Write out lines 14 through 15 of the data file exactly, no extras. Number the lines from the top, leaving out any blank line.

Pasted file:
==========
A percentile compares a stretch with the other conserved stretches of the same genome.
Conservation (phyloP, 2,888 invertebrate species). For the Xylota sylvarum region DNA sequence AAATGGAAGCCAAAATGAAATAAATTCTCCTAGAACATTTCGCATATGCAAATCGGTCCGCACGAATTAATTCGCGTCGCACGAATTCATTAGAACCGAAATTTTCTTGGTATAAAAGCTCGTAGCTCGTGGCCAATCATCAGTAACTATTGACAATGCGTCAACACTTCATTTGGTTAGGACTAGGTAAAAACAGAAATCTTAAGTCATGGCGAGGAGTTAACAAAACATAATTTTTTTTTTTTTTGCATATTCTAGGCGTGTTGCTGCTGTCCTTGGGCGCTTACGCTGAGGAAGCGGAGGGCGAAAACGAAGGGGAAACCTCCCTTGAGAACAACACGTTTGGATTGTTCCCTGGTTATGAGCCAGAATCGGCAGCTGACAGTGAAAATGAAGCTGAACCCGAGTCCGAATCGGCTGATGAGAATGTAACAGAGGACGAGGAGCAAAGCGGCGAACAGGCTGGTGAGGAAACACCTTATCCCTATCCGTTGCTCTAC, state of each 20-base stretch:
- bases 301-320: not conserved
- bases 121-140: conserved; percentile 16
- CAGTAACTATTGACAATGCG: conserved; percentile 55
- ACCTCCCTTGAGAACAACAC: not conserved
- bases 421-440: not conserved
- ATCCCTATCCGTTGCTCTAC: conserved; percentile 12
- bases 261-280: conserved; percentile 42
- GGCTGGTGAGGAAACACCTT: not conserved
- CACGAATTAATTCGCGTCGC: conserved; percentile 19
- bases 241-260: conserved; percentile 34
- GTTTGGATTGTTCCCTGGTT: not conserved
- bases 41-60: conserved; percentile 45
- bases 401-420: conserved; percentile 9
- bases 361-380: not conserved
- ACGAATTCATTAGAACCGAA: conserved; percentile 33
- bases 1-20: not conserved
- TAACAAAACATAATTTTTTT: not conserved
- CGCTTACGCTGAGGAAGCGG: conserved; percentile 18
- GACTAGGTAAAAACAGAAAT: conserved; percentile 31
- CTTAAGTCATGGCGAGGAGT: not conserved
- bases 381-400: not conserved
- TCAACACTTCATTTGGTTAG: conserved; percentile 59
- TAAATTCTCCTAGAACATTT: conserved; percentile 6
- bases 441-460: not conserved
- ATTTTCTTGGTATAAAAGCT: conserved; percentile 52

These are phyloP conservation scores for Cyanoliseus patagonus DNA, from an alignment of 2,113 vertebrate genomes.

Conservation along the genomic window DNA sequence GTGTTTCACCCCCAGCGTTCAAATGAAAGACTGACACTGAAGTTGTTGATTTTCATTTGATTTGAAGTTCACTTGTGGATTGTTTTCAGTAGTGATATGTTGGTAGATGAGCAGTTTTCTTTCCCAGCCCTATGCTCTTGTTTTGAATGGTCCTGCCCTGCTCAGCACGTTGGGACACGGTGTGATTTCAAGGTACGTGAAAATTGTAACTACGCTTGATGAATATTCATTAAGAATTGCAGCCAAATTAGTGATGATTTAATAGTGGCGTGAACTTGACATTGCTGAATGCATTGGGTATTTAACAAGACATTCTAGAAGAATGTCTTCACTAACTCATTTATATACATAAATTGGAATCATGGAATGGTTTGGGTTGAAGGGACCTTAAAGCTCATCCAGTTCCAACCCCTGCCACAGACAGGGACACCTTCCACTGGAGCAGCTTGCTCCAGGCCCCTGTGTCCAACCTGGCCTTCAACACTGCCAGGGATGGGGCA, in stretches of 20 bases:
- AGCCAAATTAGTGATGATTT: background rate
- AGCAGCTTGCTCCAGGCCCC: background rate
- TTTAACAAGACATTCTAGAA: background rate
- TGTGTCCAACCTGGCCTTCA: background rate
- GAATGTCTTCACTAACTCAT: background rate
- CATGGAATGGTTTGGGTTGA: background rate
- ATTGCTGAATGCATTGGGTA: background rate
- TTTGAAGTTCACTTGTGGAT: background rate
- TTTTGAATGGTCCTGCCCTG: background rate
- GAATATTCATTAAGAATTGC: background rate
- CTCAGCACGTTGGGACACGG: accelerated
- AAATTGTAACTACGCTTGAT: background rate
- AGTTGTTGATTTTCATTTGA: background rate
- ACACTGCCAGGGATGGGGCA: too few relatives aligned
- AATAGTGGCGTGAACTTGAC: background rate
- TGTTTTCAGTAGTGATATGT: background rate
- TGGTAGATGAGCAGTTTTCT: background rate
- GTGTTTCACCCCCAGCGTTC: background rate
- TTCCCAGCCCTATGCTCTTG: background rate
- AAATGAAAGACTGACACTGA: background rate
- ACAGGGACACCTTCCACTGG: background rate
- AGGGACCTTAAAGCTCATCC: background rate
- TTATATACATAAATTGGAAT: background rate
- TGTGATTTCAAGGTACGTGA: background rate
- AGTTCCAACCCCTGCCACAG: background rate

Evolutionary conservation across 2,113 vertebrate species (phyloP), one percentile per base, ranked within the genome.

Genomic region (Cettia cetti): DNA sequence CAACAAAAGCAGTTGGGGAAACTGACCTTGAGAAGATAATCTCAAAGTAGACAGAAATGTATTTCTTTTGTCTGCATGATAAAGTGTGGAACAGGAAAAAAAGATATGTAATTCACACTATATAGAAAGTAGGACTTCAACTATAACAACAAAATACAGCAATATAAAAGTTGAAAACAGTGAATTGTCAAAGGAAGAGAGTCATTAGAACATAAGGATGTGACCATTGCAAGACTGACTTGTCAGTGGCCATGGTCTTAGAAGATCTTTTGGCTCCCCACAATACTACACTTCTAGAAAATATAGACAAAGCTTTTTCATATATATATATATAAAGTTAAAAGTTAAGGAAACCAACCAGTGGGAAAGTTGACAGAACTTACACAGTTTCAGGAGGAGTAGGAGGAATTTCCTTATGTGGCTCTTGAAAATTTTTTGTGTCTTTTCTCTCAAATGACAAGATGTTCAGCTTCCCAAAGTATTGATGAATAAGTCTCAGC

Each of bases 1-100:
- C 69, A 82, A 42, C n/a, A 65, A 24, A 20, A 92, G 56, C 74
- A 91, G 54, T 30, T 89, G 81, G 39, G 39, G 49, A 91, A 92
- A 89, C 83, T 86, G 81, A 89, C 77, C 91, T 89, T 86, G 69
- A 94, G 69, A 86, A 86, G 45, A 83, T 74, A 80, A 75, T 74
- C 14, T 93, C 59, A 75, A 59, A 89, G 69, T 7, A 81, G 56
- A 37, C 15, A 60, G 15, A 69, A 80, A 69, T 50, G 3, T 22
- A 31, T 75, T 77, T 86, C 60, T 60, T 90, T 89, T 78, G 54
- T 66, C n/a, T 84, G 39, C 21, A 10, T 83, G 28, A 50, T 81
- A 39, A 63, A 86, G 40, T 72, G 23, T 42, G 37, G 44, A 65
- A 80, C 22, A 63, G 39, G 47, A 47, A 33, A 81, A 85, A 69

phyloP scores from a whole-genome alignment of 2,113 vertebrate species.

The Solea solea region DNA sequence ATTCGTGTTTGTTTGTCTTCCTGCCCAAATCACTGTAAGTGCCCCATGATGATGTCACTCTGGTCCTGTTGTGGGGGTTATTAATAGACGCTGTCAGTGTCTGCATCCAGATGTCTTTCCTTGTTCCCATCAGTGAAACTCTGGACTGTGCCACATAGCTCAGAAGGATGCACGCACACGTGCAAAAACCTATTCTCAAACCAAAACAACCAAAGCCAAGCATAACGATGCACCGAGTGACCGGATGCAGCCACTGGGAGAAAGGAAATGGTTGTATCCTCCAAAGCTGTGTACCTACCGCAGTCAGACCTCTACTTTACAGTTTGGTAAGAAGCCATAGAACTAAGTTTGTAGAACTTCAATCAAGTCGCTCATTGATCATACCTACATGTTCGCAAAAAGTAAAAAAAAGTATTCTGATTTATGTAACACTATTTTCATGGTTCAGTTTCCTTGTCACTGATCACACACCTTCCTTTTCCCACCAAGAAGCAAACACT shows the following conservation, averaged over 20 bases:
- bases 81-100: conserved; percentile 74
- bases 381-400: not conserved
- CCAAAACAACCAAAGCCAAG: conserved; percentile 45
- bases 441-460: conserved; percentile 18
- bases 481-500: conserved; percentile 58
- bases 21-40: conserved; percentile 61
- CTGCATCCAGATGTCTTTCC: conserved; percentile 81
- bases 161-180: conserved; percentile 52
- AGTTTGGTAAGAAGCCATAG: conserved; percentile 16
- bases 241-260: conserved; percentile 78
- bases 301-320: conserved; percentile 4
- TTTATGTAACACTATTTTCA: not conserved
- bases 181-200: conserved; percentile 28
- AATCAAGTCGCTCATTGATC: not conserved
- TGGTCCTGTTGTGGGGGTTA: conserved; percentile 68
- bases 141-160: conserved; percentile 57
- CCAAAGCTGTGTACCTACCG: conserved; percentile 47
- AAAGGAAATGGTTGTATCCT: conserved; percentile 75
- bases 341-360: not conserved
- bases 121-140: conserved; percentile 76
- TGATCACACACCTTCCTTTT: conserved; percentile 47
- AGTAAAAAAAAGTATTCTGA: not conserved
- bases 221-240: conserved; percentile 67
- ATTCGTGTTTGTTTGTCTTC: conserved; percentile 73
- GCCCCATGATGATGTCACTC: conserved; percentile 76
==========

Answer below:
- bases 41-60: conserved; percentile 45
- bases 401-420: conserved; percentile 9